Scientists at the University of Southampton have just taken us into a new era of technology by finding a way to ensure our civilisation will never be forgotten – at least not for a few billion years. The University’s Optoelectronics Research Centre (ORC) have evolved digital storage technology into a device so sophisticated it sounds like a something you might see in a comic book. Coined as ‘Superman memory crystals’, these tiny chips of nanostructured glass allow 360 TB storage, have a thermal stability of up to 1,000°C and an infinite lifetime at room temperature. Unless you fancy keeping it at 190°C, in which case it will only last 13.8 billion years.
This form of eternal data archiving records five dimensional (5D) data information through the process of femtosecond laser writing. An ultrafast laser emits superfast and intense pulses of light to create a sequence of three layers of nanostructured dots. These sequences are so fine the dots are separated by only five micrometers- that’s one millionth of a meter. The tiny nanostructures alter the path light travels through glass which modifies the polarization of light, optical microscopes and a polarizer can then be used to read this data.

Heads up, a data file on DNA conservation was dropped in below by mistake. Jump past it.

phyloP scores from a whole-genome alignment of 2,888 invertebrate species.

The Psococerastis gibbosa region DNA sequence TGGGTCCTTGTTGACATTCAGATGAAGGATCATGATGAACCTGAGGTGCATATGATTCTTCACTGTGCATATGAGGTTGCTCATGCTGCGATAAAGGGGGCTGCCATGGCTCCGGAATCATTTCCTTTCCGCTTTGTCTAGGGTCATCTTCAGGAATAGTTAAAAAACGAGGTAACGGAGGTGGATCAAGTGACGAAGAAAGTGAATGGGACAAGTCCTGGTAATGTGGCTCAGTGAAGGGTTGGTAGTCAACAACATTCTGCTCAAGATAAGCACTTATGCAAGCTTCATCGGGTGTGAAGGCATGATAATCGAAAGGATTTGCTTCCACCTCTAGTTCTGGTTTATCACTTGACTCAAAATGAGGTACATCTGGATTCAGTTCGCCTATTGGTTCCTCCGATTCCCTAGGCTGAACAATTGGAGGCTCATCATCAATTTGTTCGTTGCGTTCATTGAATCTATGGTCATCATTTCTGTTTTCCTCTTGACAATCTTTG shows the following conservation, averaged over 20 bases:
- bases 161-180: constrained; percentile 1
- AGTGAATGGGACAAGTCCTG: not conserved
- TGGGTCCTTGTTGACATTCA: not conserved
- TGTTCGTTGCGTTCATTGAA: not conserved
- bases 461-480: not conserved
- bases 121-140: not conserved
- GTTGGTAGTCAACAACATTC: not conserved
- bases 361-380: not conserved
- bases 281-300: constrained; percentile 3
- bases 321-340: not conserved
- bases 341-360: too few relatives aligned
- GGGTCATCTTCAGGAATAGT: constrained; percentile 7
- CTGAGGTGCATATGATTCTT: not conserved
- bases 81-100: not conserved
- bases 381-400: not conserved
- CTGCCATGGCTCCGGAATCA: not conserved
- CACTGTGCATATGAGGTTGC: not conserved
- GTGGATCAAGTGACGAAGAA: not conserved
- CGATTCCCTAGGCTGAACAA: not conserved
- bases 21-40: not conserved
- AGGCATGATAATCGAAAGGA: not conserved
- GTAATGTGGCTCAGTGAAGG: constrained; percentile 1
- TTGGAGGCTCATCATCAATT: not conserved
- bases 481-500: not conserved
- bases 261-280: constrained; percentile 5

This capacity, combined with its spectacular stability, will ensure archives and major documents from our history. In other words, everything we have learnt will survive the human race and never be forgotten. Documents such as the Universal Declaration of Human Rights (UDHR), Newton’s Opticks, Magna Carta and Kings James Bible have already been immortalized through this method.
Eva Spielvogel is studying for an MSc in Science Media Production
Images: University of Southampton